Since 2005, Microsoft has been trying time and time again to adapt their most popular video game series, Halo. The project has been passed from studio to studio. It’s seen the likes of Guillermo del Toro and Peter Jackson dabble within the project. After decades in development hell, the Halo adaptation has finally found its footing as a Steven Spielberg produced television series. Unfortunately, it may not be the series fans have been waiting for.
Thrown Right In
Set in the 26th Century, Halo follows humanity’s conflict with an alien race known as the Covenant. After two episodes, that’s all I can say about the plot. That’s not because of spoilers, but because I had very little idea what was happening.
This issue is prevalent from the get-go. That’s partly because the opening two episodes feel like they’re the penultimate episodes in the series. We’re thrown right into the story with no explanation to what’s happening, a “plot device” that continues through the series.
The episode also takes too long to introduce the main characters properly. Even worse, once met, we are trusted to know who these people are and understand what they’re doing.
Pablo Schreiber takes on the role of Master Chief (John-117), a genetically-engineered supersoldier also known as Spartan-117. And as someone who hasn’t played Halo in quite a while, the only thing about the series I could fully grasp was that Master Chief is the main protagonist. If you have no background knowledge of his character, you are left to assume that some of the things he does go against what he stands for – such as taking off his helmet.
In the games, John-117 is famous for never taking off his helmet. This allows the players to create his identity for themselves, an idea that is completely nixed from the series adaptation. Despite the anger that this creative decision may cause, it works out for the best because it’s not until John-117 removes his helmet that we’re able to connect with Schreiber. And while he does a good job, it feels like a wall has been placed between him and the audience, primarily due to the lack of context to everything happening in the series.
When it comes to shows with masked protagonists, it’s incredibly easy to compare them to The Mandalorian. This is especially true when that series is science-fiction. But the Disney+ series is able to deliver solid stories, create interesting characters, and have an emotive protagonist, whose face we rarely see. Much like the games, Master Chief hides his emotions and this is reason I believe they’ve had him remove his helmet at times, so it can be easier for the audience to connect with him.
The similarities between Halo and The Mandalorian aren’t surprising or distracting, but sometimes it feels like Paramount has intentionally leaned towards Star Wars, possibly to avoid comparisons with Star Trek, their current premiere franchise on Paramount+.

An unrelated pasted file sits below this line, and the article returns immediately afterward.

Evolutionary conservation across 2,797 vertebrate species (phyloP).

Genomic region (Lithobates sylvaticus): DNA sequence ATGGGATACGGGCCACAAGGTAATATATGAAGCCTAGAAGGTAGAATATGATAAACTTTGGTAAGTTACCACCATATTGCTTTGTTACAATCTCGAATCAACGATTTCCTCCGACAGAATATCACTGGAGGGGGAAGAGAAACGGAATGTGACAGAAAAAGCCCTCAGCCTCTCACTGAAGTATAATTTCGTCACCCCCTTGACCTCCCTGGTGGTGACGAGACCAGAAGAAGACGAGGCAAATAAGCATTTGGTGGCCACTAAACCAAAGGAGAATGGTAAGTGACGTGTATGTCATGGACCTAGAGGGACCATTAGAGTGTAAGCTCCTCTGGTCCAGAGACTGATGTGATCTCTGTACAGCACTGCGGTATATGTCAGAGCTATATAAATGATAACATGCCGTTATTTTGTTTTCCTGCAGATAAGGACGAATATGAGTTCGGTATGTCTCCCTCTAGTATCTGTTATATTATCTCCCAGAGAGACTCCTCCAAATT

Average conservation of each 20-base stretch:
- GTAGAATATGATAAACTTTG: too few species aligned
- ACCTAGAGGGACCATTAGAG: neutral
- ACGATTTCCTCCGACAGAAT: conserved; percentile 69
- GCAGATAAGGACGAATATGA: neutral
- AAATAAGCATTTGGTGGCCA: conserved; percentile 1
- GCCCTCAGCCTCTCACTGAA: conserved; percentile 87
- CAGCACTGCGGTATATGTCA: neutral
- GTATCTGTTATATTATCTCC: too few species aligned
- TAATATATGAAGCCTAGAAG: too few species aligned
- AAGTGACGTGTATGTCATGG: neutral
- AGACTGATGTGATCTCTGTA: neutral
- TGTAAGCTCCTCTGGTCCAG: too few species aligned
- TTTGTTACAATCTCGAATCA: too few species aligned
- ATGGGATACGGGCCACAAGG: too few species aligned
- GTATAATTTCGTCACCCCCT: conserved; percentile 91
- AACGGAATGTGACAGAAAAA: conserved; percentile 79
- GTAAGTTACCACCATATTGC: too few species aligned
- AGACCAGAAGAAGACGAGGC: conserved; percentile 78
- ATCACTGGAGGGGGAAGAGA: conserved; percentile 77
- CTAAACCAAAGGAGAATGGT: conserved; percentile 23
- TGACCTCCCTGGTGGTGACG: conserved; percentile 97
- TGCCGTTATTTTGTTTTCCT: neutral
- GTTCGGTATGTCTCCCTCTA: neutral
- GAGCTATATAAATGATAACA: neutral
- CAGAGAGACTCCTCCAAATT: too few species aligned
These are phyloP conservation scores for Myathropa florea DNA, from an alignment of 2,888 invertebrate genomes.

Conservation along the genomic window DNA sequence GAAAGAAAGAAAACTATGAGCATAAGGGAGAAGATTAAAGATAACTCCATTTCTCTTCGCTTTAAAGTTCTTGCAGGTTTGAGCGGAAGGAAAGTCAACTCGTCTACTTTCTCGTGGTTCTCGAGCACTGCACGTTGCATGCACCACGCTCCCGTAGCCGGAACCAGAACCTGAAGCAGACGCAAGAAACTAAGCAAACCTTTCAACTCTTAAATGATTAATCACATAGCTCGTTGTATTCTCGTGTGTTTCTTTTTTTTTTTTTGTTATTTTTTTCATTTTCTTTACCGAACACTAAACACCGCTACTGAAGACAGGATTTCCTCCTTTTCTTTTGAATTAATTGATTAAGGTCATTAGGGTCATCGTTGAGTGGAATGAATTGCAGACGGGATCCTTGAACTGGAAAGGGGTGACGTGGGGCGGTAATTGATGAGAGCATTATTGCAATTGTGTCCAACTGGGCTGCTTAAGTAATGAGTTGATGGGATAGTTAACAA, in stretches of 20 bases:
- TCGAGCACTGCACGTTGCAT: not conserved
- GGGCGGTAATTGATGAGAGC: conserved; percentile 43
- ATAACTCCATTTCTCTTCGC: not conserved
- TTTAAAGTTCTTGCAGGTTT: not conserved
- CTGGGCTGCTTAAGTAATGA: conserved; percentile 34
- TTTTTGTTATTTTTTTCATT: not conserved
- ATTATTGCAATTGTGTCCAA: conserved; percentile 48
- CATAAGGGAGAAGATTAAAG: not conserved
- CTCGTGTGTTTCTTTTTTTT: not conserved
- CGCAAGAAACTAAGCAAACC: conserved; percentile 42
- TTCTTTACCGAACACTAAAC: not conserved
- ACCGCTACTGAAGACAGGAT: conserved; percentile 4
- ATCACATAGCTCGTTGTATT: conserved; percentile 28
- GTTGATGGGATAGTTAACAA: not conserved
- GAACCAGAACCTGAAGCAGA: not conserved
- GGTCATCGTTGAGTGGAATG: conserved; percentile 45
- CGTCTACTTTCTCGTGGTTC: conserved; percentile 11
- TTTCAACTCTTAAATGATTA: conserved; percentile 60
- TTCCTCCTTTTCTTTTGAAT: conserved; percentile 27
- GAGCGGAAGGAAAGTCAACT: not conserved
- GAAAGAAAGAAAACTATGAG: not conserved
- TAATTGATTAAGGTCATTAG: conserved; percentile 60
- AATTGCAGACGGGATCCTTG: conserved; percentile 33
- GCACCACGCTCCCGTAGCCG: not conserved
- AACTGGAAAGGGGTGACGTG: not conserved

The Wider Universe
The greater cast of characters aren’t introduced until the second episode. Once again, it’s hard to connect to most of them since the plot isn’t explained. The greatest praise goes to Bokeem Woodbine’s Soren-066. For the most part, Woodbine is the only actor who performs like he actually wants to be there.
Relative newcomer, Yerin Ha co-stars alongside Pablo Schreiber, as Kwan Ah, an original character from the Outer Colonies. Kwan Ah is quickly taken under the wing of John-117. I don’t think Halo will last very long as a series, but I hope Ha comes out of it unscathed and has a long and steady career because she is the shining star of the series.
Shabana Azmi is another highlight. Azmi plays Admiral Margaret Parangosky, the director of the Office of Naval Intelligence. Azmi’s performance is cold yet intriguing. She’s one of the few characters that I was looking forward to seeing more of.
The greatest character in Halo is obviously the visual effects, and even they’re a mixed bag because sometimes it looks good and sometimes it looks cheap. And the same goes for the aliens and even the sets.
Where Is This Going?
I can’t say for certain whether it’ll be worth sticking around for the rest of the season. I can however imagine that if the first two episodes are nonsensical for the average viewer then there is very little reason to tune in each week. Die-hard fans may say that you need to play the game in order to understand, but adaptations should not require homework. By the looks of things, this series needs the audience to do a lot of research beforehand.
I’m surprised that the pilot was given the greenlight considering how clunky it is from the structure to the tone. And with more bad than good, this adaptation of Halo is unfortunately not worth the seventeen-year wait.